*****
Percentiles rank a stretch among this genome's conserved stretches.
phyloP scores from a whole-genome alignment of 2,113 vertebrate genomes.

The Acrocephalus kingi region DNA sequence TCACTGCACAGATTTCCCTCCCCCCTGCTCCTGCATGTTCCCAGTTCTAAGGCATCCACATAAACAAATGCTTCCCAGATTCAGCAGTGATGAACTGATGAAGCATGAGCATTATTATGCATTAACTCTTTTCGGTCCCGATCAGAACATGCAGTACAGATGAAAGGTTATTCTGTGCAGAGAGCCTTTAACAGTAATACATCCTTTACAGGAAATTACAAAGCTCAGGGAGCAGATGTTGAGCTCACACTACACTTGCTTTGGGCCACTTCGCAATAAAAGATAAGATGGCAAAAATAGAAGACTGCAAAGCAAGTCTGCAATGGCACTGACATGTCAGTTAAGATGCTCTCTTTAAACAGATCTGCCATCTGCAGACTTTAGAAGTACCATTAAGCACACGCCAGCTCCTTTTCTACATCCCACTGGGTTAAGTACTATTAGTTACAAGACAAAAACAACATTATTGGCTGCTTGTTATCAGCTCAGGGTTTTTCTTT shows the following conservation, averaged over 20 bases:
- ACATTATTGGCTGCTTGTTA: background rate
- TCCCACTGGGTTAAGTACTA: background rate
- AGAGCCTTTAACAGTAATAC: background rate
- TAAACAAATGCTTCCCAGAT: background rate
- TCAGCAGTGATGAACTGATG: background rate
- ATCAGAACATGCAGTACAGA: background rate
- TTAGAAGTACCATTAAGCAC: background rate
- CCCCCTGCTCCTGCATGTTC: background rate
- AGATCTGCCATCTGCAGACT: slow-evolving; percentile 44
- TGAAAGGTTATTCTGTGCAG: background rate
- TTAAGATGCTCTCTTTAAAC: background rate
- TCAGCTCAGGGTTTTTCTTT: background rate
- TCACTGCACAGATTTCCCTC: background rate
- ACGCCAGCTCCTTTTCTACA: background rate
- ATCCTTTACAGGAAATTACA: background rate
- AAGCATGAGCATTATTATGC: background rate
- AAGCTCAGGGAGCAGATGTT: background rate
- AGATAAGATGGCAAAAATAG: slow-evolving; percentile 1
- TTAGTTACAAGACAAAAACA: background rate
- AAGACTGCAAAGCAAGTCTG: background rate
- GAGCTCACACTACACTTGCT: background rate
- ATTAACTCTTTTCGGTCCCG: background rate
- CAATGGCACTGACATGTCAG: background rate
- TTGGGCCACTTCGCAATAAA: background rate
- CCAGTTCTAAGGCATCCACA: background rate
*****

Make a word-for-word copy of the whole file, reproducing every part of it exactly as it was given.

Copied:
Percentiles rank a stretch among this genome's conserved stretches.
phyloP scores from a whole-genome alignment of 2,113 vertebrate genomes.

The Acrocephalus kingi region DNA sequence TCACTGCACAGATTTCCCTCCCCCCTGCTCCTGCATGTTCCCAGTTCTAAGGCATCCACATAAACAAATGCTTCCCAGATTCAGCAGTGATGAACTGATGAAGCATGAGCATTATTATGCATTAACTCTTTTCGGTCCCGATCAGAACATGCAGTACAGATGAAAGGTTATTCTGTGCAGAGAGCCTTTAACAGTAATACATCCTTTACAGGAAATTACAAAGCTCAGGGAGCAGATGTTGAGCTCACACTACACTTGCTTTGGGCCACTTCGCAATAAAAGATAAGATGGCAAAAATAGAAGACTGCAAAGCAAGTCTGCAATGGCACTGACATGTCAGTTAAGATGCTCTCTTTAAACAGATCTGCCATCTGCAGACTTTAGAAGTACCATTAAGCACACGCCAGCTCCTTTTCTACATCCCACTGGGTTAAGTACTATTAGTTACAAGACAAAAACAACATTATTGGCTGCTTGTTATCAGCTCAGGGTTTTTCTTT shows the following conservation, averaged over 20 bases:
- ACATTATTGGCTGCTTGTTA: background rate
- TCCCACTGGGTTAAGTACTA: background rate
- AGAGCCTTTAACAGTAATAC: background rate
- TAAACAAATGCTTCCCAGAT: background rate
- TCAGCAGTGATGAACTGATG: background rate
- ATCAGAACATGCAGTACAGA: background rate
- TTAGAAGTACCATTAAGCAC: background rate
- CCCCCTGCTCCTGCATGTTC: background rate
- AGATCTGCCATCTGCAGACT: slow-evolving; percentile 44
- TGAAAGGTTATTCTGTGCAG: background rate
- TTAAGATGCTCTCTTTAAAC: background rate
- TCAGCTCAGGGTTTTTCTTT: background rate
- TCACTGCACAGATTTCCCTC: background rate
- ACGCCAGCTCCTTTTCTACA: background rate
- ATCCTTTACAGGAAATTACA: background rate
- AAGCATGAGCATTATTATGC: background rate
- AAGCTCAGGGAGCAGATGTT: background rate
- AGATAAGATGGCAAAAATAG: slow-evolving; percentile 1
- TTAGTTACAAGACAAAAACA: background rate
- AAGACTGCAAAGCAAGTCTG: background rate
- GAGCTCACACTACACTTGCT: background rate
- ATTAACTCTTTTCGGTCCCG: background rate
- CAATGGCACTGACATGTCAG: background rate
- TTGGGCCACTTCGCAATAAA: background rate
- CCAGTTCTAAGGCATCCACA: background rate